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24th Ji.hlava International Documentary Film Festival

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People Pebble
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People Pebble
People Pebble
People Pebble
People Pebble
People Pebble
People Pebble

People Pebble

director: Perrine Gamot, Jivko Darakchiev
original title: People Pebble
country: United Kingdom, France
year: 2017
running time: 18 min.

synopsis

Stones form the landscape, they crunch underfoot as we walk, and children use them in their games. In this experimental film by the directing duo of Darakchiev and Gamot, the fascination with one particular object reaches its peak. The associative images, brought together by the lens of a 16mm camera, create a loosely related series of stream-of-consciousness ideas: Monumental shots of the cliffs of Dover, stone houses, people walking on a stone beach, and a metronome in the shape of a hammer. Ordinary images accompanied by cacophonous sounds and excerpts from unrelated interviews create new associations among familiar aspects of human existence. International Premiere shared with DocLisboa "People Pebble figuratively associates two disparate patrimonial identities, inciting a new dialogue through and beyond the traces of the human hand, all encompassed by the impermanence of nature." J. Darakchiev, P. Gamot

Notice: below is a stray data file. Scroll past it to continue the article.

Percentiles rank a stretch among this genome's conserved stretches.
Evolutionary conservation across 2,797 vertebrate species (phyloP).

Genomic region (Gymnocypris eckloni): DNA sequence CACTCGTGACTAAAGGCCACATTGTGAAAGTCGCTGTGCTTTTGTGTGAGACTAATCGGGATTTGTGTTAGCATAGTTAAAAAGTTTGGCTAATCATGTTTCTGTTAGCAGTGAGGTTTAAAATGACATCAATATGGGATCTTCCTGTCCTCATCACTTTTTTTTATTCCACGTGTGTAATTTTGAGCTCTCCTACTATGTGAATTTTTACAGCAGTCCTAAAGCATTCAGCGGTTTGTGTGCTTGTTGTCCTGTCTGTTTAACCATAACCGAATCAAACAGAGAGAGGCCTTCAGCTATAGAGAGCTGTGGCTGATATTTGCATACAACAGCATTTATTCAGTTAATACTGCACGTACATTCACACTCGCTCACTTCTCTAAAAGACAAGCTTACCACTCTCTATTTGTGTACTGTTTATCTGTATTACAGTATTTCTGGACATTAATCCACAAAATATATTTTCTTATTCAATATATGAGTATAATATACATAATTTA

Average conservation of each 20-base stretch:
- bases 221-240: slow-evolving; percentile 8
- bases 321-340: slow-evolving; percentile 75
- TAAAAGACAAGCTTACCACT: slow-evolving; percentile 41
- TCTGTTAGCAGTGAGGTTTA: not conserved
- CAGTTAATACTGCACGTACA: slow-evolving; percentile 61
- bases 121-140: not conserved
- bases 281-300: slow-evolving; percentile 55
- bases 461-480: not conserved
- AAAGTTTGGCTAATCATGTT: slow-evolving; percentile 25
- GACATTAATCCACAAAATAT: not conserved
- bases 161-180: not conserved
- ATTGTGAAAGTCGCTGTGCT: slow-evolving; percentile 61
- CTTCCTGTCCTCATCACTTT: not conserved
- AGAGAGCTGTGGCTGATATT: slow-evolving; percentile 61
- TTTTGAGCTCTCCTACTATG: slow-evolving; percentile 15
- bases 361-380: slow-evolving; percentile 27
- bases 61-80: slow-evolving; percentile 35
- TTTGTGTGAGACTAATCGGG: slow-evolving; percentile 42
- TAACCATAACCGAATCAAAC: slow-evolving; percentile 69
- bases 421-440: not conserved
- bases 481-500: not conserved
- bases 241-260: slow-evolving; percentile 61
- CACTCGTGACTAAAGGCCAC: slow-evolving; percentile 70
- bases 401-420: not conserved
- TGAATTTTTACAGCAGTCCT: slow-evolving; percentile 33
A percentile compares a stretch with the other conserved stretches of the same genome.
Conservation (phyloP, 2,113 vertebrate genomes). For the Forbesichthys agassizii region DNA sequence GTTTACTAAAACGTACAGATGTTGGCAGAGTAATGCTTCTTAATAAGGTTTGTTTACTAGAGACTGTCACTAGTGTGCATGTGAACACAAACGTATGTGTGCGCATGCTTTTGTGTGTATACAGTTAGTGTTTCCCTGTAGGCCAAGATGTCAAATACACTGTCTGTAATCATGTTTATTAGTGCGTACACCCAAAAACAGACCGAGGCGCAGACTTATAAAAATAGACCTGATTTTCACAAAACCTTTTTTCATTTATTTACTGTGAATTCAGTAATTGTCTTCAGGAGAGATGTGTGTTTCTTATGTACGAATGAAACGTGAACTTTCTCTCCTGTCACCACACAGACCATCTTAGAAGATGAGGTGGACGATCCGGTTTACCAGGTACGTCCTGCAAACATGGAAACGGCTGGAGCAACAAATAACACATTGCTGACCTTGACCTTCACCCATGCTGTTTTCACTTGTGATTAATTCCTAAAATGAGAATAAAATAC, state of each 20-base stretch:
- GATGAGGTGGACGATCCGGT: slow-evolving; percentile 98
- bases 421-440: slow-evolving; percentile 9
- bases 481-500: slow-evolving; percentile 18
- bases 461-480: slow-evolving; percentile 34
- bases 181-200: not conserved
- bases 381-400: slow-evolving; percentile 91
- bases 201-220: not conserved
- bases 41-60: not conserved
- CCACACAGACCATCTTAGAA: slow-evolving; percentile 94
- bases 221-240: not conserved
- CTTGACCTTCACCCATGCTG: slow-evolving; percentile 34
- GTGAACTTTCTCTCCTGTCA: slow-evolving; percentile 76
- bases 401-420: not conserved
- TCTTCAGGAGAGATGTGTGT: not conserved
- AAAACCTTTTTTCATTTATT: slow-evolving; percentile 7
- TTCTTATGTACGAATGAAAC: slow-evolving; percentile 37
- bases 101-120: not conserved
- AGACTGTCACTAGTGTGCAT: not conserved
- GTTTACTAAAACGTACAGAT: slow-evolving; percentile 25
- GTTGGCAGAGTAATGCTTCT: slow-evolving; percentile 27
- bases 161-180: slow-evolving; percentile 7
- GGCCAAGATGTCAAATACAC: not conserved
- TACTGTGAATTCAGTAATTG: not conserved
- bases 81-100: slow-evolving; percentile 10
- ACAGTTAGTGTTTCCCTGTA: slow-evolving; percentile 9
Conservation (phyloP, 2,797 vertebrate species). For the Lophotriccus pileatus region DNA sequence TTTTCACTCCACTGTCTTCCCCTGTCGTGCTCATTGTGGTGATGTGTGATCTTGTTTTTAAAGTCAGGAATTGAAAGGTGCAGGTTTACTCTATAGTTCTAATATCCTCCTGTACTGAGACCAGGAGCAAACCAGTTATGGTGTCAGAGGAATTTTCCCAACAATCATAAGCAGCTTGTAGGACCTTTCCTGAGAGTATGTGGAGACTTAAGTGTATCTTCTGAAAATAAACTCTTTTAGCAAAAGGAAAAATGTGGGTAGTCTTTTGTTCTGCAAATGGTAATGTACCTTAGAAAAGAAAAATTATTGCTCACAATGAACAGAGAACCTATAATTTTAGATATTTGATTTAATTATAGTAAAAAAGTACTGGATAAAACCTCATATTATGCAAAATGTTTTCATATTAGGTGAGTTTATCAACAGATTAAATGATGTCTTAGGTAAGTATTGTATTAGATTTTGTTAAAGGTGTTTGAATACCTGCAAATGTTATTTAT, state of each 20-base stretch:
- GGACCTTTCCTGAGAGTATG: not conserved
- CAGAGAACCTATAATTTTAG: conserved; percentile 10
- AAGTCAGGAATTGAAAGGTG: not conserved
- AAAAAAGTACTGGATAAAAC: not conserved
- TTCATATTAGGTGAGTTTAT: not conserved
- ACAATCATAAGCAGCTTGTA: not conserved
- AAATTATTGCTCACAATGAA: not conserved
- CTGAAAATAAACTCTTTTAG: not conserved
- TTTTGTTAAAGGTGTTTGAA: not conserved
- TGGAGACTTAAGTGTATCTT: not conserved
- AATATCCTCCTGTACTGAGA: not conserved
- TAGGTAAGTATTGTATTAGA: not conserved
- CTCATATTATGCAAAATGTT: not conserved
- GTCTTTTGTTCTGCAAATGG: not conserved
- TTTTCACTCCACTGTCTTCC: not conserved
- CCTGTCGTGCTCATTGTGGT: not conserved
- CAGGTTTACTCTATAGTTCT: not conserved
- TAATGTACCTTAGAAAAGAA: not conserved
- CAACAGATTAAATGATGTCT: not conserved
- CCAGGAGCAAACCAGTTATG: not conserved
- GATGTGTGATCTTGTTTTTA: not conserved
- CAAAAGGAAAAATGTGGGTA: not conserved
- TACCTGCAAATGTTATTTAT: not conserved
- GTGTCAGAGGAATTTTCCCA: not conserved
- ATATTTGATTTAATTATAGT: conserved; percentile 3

biography

Jivko Darakchiev (1986) studied directing and cinematography in the USA and worked for the production company Dawn of Men. He did his post-graduate studies in France. At the 2013 Ji.hlava IDFF, he presented his film Lecedra (2012). Perrine Gamot (1984) is an audiovisual artist who focuses on artist-in-residence projects.

more about film

director: Perrine Gamot, Jivko Darakchiev
producer: Jim Shea, Christine Gist, Natalia Trebik, Jivko Darakchiev
script: Jivko Darakchiev, Perrine Gamot
photography: Jivko Darakchiev, Perrine Gamot
editing: Jivko Darakchiev, Perrine Gamot
music: Arno Ledoux
sound: Sebastien Cabour

other films in the section

One Day in Selimpasha
One man and an apartment, about which we know nothing. This is the premise of a conceptual documentary based on the concept of providing a deliberately limited amount of information to the viewer. We look into the intimate space behind the closed front door, where the most ordinary activities are carried out: cooking lunch, preparing tea, eating lunch, starting a fire in the fireplace. In this residential monodrama, a second living actor is desperately lacking, one that would bring to life the plot embodied in speech. It becomes a study of a person’s existence in their most personal space - a dwelling that can be just as much a preserve of peace and security as a golden cage of solitude."What are the feelings of a person who does nothing while everyone expects him to do something? What should he do? In general, is there any difference between the emotions of two humans? What does portrait mean? A human face or something else?" H. Baydarov

One Day in Selimpasha

Hilal Baydarov
Azerbaijan / 2018 / 64 min.
section: Between the Seas
World Premiere
The 727 Days Without Karamo